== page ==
Our diverse COSMOS team consists of members from different programs and backgrounds.  Some of them are undergraduate students.  Others are about getting ready to defend their Ph.D. dissertation.  Some live in Little Rock, others take advantage of the UA Little Rock online programs.  Because we can learn from one another, we decided to create a new feature called “Team Insights.”  Here, we feature student blog posts describing their experiences.  The goal is to pass their knowledge on to others.  Some of our readers may even be inspired to follow in the tracks of our graduate students.

If there is a topic that you would like to know more about, please let us know.  We will gladly post about it.

  • Changing Fields: From religious studies to information science

    Moving from a humanities discipline as an undergraduate into a STEM field for graduate school was not exactly easy. I am hesitant to recommend this academic trajectory generally, but have found that my undergraduate training in the humanities has been a great source of help, even in a field that seems completely unrelated.

    When I first started college, I had no idea what subject I wanted to major in. I had just decided to switch from an out-of-state school, where I had been accepted into their music composition program, to a smaller in-state school after deciding against music composition. In my first semester, I took World Religions, which satisfied a general education requirement I would need regardless of my eventual major. Having grown up in a religiously homogeneous area, I found it exciting to learn about the various religious traditions of the world. One day after class, I asked the instructor about choosing religious studies as a major. His pessimistic response was to pick up a second major in accounting.

    In the second semester, I had the opportunity to take another religious studies course for a general education requirement that focused on various religious attitudes on sexuality and violence. The course, titled “Exploring Religion,” was taught by an engaging lecturer who challenged my beliefs and assumptions about the world. The excitement I felt after each lecture motivated me to take another religious studies course the following semester. This pattern continued until I ended up with religious studies as my major and English as my minor.

    During my senior year, I had begun a relationship with my future spouse, was playing drums in a band that had recently been signed to a label, and knew I wanted to go to graduate school, but I was conflicted about what to study. My advisor, the lecturer who got me hooked on religious studies in my second semester, gently suggested that religious studies might not be a prudent choice for graduate school. This was in 2010 when the Great Recession was in full swing, and I was losing my appetite to take the dismal odds on a tenure-track position in a humanities department.

    Unsure of what exactly to do, but wanting to do something meaningful, I applied for an AmeriCorps program, City Year, and was accepted. As a result, I spent the next year tutoring students and helping to facilitate an after-school program in a low-income elementary school. My time with AmeriCorps made it apparent to me that there are few, if any, professions more important than being an educator.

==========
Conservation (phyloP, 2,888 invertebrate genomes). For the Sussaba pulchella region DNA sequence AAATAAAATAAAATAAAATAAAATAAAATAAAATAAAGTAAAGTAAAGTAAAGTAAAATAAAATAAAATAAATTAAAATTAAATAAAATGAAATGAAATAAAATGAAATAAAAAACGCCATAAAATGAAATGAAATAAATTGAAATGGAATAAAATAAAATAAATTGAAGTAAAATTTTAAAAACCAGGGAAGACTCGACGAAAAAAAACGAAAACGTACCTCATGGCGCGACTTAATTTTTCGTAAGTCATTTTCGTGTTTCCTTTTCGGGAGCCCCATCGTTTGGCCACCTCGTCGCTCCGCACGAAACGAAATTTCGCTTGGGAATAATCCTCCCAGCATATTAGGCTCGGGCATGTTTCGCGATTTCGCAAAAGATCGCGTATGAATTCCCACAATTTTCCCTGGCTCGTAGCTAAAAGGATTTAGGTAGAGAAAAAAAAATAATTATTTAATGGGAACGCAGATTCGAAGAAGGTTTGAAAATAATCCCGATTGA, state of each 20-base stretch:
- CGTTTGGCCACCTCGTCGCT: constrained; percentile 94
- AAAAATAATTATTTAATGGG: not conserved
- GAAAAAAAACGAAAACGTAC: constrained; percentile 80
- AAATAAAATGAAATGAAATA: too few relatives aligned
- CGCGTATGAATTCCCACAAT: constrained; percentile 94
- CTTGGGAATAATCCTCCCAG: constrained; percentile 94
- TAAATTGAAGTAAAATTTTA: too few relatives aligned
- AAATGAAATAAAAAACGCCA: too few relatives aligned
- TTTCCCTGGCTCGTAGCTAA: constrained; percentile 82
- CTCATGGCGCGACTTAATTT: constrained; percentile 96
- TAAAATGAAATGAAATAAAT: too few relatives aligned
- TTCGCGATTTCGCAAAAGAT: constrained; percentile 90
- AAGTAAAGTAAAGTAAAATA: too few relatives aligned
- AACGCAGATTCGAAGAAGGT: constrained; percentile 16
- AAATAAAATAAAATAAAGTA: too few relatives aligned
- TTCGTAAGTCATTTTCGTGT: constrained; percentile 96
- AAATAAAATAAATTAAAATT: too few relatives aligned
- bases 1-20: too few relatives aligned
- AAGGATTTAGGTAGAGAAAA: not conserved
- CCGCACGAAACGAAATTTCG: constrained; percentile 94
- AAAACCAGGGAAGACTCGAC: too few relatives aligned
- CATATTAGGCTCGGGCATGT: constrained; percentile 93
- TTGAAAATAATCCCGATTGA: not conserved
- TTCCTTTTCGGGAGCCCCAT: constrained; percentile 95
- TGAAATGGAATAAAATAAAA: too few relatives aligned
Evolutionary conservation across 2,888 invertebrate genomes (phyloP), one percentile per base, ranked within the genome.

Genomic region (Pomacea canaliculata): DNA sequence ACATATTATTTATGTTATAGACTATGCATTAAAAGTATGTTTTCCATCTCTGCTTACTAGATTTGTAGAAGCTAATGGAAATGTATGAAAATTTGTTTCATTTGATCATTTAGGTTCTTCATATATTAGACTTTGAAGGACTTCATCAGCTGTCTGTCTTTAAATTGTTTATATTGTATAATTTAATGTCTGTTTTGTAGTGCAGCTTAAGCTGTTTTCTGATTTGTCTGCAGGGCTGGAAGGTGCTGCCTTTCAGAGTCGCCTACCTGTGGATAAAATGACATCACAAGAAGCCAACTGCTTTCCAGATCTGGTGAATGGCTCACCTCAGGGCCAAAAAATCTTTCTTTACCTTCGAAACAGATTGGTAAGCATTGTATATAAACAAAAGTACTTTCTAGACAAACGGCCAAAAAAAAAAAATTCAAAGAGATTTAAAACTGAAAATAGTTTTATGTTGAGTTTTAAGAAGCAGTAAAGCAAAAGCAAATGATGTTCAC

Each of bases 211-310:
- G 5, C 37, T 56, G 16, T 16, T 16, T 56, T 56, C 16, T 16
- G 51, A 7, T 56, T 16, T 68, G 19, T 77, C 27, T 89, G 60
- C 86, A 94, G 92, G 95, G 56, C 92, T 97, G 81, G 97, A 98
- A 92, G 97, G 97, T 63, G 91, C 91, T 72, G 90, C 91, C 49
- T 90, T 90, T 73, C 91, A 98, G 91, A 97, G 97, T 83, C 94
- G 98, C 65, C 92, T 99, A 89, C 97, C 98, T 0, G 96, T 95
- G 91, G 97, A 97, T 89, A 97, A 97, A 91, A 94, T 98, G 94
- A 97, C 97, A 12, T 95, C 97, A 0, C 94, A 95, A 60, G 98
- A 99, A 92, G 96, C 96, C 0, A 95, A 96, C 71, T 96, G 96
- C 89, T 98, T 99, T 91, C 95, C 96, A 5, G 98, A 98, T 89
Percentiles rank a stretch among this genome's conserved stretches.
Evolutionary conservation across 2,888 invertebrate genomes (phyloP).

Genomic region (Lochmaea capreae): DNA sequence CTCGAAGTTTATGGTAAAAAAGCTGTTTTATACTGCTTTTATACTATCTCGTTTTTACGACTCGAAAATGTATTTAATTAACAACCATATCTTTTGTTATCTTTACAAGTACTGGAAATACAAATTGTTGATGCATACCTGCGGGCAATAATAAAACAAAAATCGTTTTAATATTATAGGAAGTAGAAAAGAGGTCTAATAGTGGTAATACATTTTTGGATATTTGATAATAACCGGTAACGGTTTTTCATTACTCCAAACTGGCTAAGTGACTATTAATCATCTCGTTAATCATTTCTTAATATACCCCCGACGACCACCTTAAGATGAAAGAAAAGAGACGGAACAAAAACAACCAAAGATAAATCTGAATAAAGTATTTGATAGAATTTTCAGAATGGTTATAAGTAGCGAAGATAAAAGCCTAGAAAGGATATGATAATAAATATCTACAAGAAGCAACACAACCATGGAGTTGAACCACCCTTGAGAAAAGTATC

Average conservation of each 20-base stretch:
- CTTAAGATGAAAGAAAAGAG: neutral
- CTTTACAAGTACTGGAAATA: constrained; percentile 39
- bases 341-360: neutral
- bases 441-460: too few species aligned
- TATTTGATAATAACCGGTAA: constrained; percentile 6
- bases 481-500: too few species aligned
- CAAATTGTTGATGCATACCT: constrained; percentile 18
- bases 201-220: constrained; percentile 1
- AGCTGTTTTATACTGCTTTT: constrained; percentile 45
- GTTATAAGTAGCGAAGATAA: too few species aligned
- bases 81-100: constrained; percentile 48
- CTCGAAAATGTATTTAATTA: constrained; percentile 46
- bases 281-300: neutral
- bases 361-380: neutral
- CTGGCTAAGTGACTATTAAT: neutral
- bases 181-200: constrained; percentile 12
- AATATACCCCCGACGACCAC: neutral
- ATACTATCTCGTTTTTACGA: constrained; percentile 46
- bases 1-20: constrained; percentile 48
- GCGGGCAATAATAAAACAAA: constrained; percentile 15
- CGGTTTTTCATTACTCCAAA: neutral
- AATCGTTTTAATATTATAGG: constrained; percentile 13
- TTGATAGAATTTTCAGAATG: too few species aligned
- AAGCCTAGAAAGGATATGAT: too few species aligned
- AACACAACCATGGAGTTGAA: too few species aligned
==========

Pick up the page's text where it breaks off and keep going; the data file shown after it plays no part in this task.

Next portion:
At the same time, I was becoming more and more interested in the new technologies that I was hearing about from magazines like Wired. An important topic in religious studies is ethics, and the last course paper I wrote in college dealt with technology and ethics. I felt confident that there would be a growing need for ethicists focused on technology and that my undergraduate training in religious studies lent itself to this direction. Of course, I didn’t know anything about technology. I figured that learning to program would be a good step and started learning a few basics from Codecademy. Trying to combine my interests in religious studies with something vaguely related to technology also helped quell some of my financial anxiety: even if pursuing something related to ethics didn’t work out, at least I would know how to earn a living as a programmer.

    By the end of the AmeriCorps program, I was engaged to be married, but I had no clear idea on how I wanted to earn a living. I was lucky enough to find an entry-level position at a health insurance company that offered tuition reimbursement for any undergraduate-level course, including student fees and textbook costs. I got married, worked in a cubicle during the day, and took undergraduate classes in computer science at UA Little Rock in the afternoons and evenings. This arrangement–working full-time and taking classes part-time–lasted for five years, during which I changed jobs several times, from being a programmer at the same health insurance company, to an environmental consulting firm, and to UA Little Rock’s Office of Institutional Research. During this time, I completed the core course requirements that made up the computer science BS, and then started working on a MS.

    At some point along the way, I met Dr. Nitin Agarwal after a former computer science faculty suggested that his research interests might align with my own. I agonized about whether to get a MS and try teaching high school computer science (after going through the certification process), or to go for a PhD and try finding a university position. I finally decided to take the plunge and go for the PhD. Starting in Fall 2017, I traded in my salary and benefits for a graduate assistant stipend and haven’t looked back. Despite being in a seemingly unrelated field, I am constantly surprised by how useful my humanities background has been in a computational field.